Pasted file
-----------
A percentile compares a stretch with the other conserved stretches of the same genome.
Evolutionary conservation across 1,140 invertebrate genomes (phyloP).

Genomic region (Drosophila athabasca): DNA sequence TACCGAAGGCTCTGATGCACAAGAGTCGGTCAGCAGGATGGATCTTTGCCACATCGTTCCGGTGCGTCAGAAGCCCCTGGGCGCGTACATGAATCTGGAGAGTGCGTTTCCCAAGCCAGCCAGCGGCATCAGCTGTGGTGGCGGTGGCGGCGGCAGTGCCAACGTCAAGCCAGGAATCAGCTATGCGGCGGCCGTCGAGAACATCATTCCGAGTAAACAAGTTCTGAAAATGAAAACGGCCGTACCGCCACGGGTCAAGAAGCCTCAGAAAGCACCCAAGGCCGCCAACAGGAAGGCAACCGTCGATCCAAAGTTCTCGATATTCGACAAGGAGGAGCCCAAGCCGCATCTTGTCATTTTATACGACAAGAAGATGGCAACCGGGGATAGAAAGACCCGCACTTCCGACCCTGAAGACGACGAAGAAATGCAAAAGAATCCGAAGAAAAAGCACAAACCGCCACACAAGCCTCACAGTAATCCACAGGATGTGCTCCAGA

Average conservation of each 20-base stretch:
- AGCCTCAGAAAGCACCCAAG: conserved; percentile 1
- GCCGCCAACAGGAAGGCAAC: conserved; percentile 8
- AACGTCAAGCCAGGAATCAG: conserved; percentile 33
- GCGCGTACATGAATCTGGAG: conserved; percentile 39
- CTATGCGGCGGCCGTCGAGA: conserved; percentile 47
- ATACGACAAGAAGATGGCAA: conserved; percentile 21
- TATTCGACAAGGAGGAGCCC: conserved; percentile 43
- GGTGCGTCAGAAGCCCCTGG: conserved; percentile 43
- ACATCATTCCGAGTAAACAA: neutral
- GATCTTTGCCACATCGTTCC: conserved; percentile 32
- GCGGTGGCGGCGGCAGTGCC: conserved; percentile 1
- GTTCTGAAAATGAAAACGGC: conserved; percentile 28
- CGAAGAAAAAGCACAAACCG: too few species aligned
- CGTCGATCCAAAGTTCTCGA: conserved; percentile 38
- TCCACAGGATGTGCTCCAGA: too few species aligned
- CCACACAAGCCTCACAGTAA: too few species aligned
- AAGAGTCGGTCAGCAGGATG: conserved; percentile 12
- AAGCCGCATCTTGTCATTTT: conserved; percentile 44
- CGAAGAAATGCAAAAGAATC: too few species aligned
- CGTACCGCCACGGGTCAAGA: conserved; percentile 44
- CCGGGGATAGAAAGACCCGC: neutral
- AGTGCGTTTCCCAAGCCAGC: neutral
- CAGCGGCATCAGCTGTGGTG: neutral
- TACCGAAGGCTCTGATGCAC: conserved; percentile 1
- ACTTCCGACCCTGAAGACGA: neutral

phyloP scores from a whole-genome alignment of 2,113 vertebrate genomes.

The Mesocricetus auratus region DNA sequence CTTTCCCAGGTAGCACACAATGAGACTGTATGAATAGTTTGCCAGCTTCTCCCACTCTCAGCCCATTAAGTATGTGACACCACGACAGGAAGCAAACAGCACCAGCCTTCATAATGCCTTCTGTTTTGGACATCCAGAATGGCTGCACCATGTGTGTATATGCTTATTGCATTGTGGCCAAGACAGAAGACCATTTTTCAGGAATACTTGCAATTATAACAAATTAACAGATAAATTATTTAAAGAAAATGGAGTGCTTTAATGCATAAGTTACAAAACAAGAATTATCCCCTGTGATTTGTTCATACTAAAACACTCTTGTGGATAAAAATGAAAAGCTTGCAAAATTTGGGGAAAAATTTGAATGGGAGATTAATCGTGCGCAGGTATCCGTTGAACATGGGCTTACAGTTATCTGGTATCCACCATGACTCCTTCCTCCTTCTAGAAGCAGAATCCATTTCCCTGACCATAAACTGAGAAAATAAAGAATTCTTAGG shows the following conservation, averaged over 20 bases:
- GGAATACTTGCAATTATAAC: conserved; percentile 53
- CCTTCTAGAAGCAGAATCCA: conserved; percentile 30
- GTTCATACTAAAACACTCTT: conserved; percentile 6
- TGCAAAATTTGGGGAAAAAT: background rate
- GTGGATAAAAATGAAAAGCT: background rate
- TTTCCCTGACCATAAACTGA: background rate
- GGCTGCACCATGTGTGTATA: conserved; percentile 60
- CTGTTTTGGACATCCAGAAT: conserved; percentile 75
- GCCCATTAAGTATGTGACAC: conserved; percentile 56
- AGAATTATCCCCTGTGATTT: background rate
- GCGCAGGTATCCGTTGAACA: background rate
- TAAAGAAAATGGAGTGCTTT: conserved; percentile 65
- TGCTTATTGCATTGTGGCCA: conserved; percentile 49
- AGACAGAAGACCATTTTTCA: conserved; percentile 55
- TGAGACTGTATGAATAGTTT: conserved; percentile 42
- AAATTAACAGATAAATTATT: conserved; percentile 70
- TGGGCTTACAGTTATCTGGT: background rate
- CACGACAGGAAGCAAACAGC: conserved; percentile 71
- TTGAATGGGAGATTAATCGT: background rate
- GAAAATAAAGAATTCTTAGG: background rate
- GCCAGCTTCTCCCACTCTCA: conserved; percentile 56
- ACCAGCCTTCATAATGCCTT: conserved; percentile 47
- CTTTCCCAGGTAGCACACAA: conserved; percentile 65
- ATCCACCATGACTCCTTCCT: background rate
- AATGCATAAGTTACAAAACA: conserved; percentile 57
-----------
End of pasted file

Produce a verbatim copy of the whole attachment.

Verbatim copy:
A percentile compares a stretch with the other conserved stretches of the same genome.
Evolutionary conservation across 1,140 invertebrate genomes (phyloP).

Genomic region (Drosophila athabasca): DNA sequence TACCGAAGGCTCTGATGCACAAGAGTCGGTCAGCAGGATGGATCTTTGCCACATCGTTCCGGTGCGTCAGAAGCCCCTGGGCGCGTACATGAATCTGGAGAGTGCGTTTCCCAAGCCAGCCAGCGGCATCAGCTGTGGTGGCGGTGGCGGCGGCAGTGCCAACGTCAAGCCAGGAATCAGCTATGCGGCGGCCGTCGAGAACATCATTCCGAGTAAACAAGTTCTGAAAATGAAAACGGCCGTACCGCCACGGGTCAAGAAGCCTCAGAAAGCACCCAAGGCCGCCAACAGGAAGGCAACCGTCGATCCAAAGTTCTCGATATTCGACAAGGAGGAGCCCAAGCCGCATCTTGTCATTTTATACGACAAGAAGATGGCAACCGGGGATAGAAAGACCCGCACTTCCGACCCTGAAGACGACGAAGAAATGCAAAAGAATCCGAAGAAAAAGCACAAACCGCCACACAAGCCTCACAGTAATCCACAGGATGTGCTCCAGA

Average conservation of each 20-base stretch:
- AGCCTCAGAAAGCACCCAAG: conserved; percentile 1
- GCCGCCAACAGGAAGGCAAC: conserved; percentile 8
- AACGTCAAGCCAGGAATCAG: conserved; percentile 33
- GCGCGTACATGAATCTGGAG: conserved; percentile 39
- CTATGCGGCGGCCGTCGAGA: conserved; percentile 47
- ATACGACAAGAAGATGGCAA: conserved; percentile 21
- TATTCGACAAGGAGGAGCCC: conserved; percentile 43
- GGTGCGTCAGAAGCCCCTGG: conserved; percentile 43
- ACATCATTCCGAGTAAACAA: neutral
- GATCTTTGCCACATCGTTCC: conserved; percentile 32
- GCGGTGGCGGCGGCAGTGCC: conserved; percentile 1
- GTTCTGAAAATGAAAACGGC: conserved; percentile 28
- CGAAGAAAAAGCACAAACCG: too few species aligned
- CGTCGATCCAAAGTTCTCGA: conserved; percentile 38
- TCCACAGGATGTGCTCCAGA: too few species aligned
- CCACACAAGCCTCACAGTAA: too few species aligned
- AAGAGTCGGTCAGCAGGATG: conserved; percentile 12
- AAGCCGCATCTTGTCATTTT: conserved; percentile 44
- CGAAGAAATGCAAAAGAATC: too few species aligned
- CGTACCGCCACGGGTCAAGA: conserved; percentile 44
- CCGGGGATAGAAAGACCCGC: neutral
- AGTGCGTTTCCCAAGCCAGC: neutral
- CAGCGGCATCAGCTGTGGTG: neutral
- TACCGAAGGCTCTGATGCAC: conserved; percentile 1
- ACTTCCGACCCTGAAGACGA: neutral

phyloP scores from a whole-genome alignment of 2,113 vertebrate genomes.

The Mesocricetus auratus region DNA sequence CTTTCCCAGGTAGCACACAATGAGACTGTATGAATAGTTTGCCAGCTTCTCCCACTCTCAGCCCATTAAGTATGTGACACCACGACAGGAAGCAAACAGCACCAGCCTTCATAATGCCTTCTGTTTTGGACATCCAGAATGGCTGCACCATGTGTGTATATGCTTATTGCATTGTGGCCAAGACAGAAGACCATTTTTCAGGAATACTTGCAATTATAACAAATTAACAGATAAATTATTTAAAGAAAATGGAGTGCTTTAATGCATAAGTTACAAAACAAGAATTATCCCCTGTGATTTGTTCATACTAAAACACTCTTGTGGATAAAAATGAAAAGCTTGCAAAATTTGGGGAAAAATTTGAATGGGAGATTAATCGTGCGCAGGTATCCGTTGAACATGGGCTTACAGTTATCTGGTATCCACCATGACTCCTTCCTCCTTCTAGAAGCAGAATCCATTTCCCTGACCATAAACTGAGAAAATAAAGAATTCTTAGG shows the following conservation, averaged over 20 bases:
- GGAATACTTGCAATTATAAC: conserved; percentile 53
- CCTTCTAGAAGCAGAATCCA: conserved; percentile 30
- GTTCATACTAAAACACTCTT: conserved; percentile 6
- TGCAAAATTTGGGGAAAAAT: background rate
- GTGGATAAAAATGAAAAGCT: background rate
- TTTCCCTGACCATAAACTGA: background rate
- GGCTGCACCATGTGTGTATA: conserved; percentile 60
- CTGTTTTGGACATCCAGAAT: conserved; percentile 75
- GCCCATTAAGTATGTGACAC: conserved; percentile 56
- AGAATTATCCCCTGTGATTT: background rate
- GCGCAGGTATCCGTTGAACA: background rate
- TAAAGAAAATGGAGTGCTTT: conserved; percentile 65
- TGCTTATTGCATTGTGGCCA: conserved; percentile 49
- AGACAGAAGACCATTTTTCA: conserved; percentile 55
- TGAGACTGTATGAATAGTTT: conserved; percentile 42
- AAATTAACAGATAAATTATT: conserved; percentile 70
- TGGGCTTACAGTTATCTGGT: background rate
- CACGACAGGAAGCAAACAGC: conserved; percentile 71
- TTGAATGGGAGATTAATCGT: background rate
- GAAAATAAAGAATTCTTAGG: background rate
- GCCAGCTTCTCCCACTCTCA: conserved; percentile 56
- ACCAGCCTTCATAATGCCTT: conserved; percentile 47
- CTTTCCCAGGTAGCACACAA: conserved; percentile 65
- ATCCACCATGACTCCTTCCT: background rate
- AATGCATAAGTTACAAAACA: conserved; percentile 57